A media narrative is beginning to emerge around the extramarital affair that has ended the career of former CIA director and General David Petraeus, and may indeed tar the reputation of other top military officials including General John Allen.
There are three men and three women in the love-and-betrayal triangle — err, quadrangle, err, hexagon thus far. There’s Petraeus, his biographer-turned paramour Paula Broadwell, Jill Kelley, a Petraeus friend who received threatening emails from Broadwell, and Allen, a general who apparently flirted over email with Kelley. Also among the cast of characters is a “shirtless FBI agent” and Petraeus’s wife, Holly.
The parties involved come off as immature, maybe a little pathetic, and the “scandal” is far more deliciously weird than sordid. Meanwhile, dozens of real unanswered questions about the investigation into the love shenanigans remain.
But Petraeus, this central character, is a military man with whom the corporate media had been accused of carrying on a love affair — a love affair now cut short by his love affair.
That reverence perhaps explains why the press showed an early eagerness to relieve Petraeus of blame by engaging in a little old-fashioned slut shaming. A few instances:
*Chuck Todd tweeted that Kelley “drove folks” to do things — rather than said folks did things themselves.
*Reuters ran a headline saying that “Three women intertwined” in the downfall of Petraeus.
*Pat Robertson declared that it wasn’t Petraeus’s fault because Broadwell threw herself at him, and what could he do?
*The Washington Post covered Broadwell’s “form-fitting clothes”
*Others are coming out of the woodwork talking about Petraeus’s “honor” and the difficulty of resisting a younger woman hell-bent on seduction.
By documenting this double-standard, I am not trying to absolve anyone or act as a moral scold. The women in this story are grownups, and Broadwell is culpable for her occasionally boneheaded actions. But Petraeus, her dramatic foil, is a powerful man who arguably risked his entire career, as well as the security of his staff, for some nookie. Instead of painting him as a rational and powerful person who made a knowing and foolish decision to engage in an affair, pundits who lay the blame at her feet act as though somehow this “great” man — who led thousands of soldiers into life-threatening situations, sometimes to their deaths — couldn’t handle himself around a woman in tight clothes. In this framework, Petraeus seems to be bereft of agency in the affair, hapless, a mere spider caught in Broadwell’s net.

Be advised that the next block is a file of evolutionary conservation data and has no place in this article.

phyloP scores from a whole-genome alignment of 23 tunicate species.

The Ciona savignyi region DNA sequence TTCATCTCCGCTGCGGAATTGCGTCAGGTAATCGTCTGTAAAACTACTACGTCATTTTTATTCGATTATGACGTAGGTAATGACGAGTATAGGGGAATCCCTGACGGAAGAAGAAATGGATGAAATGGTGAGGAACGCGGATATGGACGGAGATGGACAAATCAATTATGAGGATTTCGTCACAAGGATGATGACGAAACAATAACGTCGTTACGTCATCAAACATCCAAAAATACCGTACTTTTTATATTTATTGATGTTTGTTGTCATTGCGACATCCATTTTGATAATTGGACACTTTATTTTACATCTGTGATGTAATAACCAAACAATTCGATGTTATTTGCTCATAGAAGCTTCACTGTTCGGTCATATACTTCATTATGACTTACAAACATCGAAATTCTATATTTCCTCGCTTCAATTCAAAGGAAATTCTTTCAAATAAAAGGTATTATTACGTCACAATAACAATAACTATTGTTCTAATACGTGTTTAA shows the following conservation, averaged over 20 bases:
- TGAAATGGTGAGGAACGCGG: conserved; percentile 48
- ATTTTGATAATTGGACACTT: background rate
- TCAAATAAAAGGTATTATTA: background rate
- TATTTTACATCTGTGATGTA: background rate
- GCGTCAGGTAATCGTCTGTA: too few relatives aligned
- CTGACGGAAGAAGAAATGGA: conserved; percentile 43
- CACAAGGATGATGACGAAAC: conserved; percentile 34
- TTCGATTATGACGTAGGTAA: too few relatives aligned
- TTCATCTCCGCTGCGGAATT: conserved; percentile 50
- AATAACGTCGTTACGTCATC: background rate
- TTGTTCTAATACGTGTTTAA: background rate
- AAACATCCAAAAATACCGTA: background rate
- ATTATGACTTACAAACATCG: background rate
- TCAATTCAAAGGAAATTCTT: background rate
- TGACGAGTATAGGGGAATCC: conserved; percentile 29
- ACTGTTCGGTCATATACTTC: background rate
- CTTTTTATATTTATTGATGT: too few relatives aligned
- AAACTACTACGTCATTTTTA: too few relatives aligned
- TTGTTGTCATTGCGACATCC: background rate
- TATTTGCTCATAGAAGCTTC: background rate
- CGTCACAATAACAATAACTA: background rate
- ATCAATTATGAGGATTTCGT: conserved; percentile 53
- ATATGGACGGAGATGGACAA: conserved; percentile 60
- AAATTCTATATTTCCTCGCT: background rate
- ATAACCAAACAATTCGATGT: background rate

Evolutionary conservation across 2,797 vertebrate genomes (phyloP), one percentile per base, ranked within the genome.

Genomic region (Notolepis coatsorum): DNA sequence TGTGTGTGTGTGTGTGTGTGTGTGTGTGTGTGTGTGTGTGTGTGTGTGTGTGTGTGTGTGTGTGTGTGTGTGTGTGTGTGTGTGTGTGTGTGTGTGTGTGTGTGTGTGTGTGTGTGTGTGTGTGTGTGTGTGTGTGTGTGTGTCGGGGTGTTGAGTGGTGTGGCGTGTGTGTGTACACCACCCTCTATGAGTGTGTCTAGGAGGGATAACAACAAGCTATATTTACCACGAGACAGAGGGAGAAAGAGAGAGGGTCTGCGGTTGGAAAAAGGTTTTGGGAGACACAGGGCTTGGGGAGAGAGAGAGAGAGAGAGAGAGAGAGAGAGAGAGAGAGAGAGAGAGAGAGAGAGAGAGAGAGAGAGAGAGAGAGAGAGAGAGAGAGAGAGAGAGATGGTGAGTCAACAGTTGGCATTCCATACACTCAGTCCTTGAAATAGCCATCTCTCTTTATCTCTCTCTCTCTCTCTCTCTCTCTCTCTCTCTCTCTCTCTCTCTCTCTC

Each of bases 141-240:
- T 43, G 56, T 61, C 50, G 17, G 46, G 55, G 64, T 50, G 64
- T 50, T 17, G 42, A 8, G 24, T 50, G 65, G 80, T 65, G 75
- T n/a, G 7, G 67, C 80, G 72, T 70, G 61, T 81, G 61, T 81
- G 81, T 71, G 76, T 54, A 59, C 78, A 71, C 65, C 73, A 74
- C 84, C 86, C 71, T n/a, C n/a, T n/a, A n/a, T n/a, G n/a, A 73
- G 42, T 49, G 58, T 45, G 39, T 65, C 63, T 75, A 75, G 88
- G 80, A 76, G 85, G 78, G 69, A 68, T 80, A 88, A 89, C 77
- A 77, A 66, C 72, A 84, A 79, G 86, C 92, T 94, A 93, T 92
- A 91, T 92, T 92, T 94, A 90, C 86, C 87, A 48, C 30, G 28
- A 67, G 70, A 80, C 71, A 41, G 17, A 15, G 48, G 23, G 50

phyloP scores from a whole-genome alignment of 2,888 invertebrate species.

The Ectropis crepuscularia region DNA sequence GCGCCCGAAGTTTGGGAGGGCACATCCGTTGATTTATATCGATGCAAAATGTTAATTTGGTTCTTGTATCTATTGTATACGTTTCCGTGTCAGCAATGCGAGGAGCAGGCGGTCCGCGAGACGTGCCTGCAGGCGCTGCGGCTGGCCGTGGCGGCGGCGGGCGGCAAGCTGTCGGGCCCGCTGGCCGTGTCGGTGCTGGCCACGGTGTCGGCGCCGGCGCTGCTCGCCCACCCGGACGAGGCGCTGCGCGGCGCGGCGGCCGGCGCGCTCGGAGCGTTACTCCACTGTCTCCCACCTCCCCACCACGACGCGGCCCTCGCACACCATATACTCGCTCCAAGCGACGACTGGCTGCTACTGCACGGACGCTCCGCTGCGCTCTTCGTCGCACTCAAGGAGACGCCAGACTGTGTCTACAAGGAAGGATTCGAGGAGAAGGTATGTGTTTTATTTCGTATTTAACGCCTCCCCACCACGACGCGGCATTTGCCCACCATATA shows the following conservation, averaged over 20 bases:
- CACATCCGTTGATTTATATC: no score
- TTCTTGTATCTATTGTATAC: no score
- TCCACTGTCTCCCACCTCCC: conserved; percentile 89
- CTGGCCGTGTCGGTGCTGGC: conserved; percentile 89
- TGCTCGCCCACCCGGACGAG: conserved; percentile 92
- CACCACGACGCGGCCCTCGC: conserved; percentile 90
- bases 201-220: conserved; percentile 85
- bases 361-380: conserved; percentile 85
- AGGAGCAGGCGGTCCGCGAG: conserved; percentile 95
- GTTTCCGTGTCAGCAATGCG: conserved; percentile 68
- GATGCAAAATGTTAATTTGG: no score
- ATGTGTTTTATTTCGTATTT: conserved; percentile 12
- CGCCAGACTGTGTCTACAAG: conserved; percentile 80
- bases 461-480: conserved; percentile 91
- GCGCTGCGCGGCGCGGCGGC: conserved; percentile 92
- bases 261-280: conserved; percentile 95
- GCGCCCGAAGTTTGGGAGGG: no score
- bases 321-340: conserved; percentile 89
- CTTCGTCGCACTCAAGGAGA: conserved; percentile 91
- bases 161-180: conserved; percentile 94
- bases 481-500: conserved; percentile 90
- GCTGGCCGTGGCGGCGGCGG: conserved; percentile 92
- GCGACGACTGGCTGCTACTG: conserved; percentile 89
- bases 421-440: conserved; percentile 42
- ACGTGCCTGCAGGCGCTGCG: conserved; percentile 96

But if he’s such a helpless spider, why was he entrusted with so much power? The two sides of the story don’t add up; the weak-willed man who couldn’t resist feminine wiles, the decisive and mighty general who had been lauded for so long.
As Buzzfeed’s Michael Hastings wrote in a must-read (fabulously NSFW) takedown of Petraeus the general (not Petraeus the man), “his first affair — and one that matters so much more than the fact that he was sleeping with a female or two — was with the media.” Hastings goes on to describe a circle of media enablers who sold Petraeus, and his disastrous “surge” policies overseas, to the public and the politicians in power. Among them was Broadwell.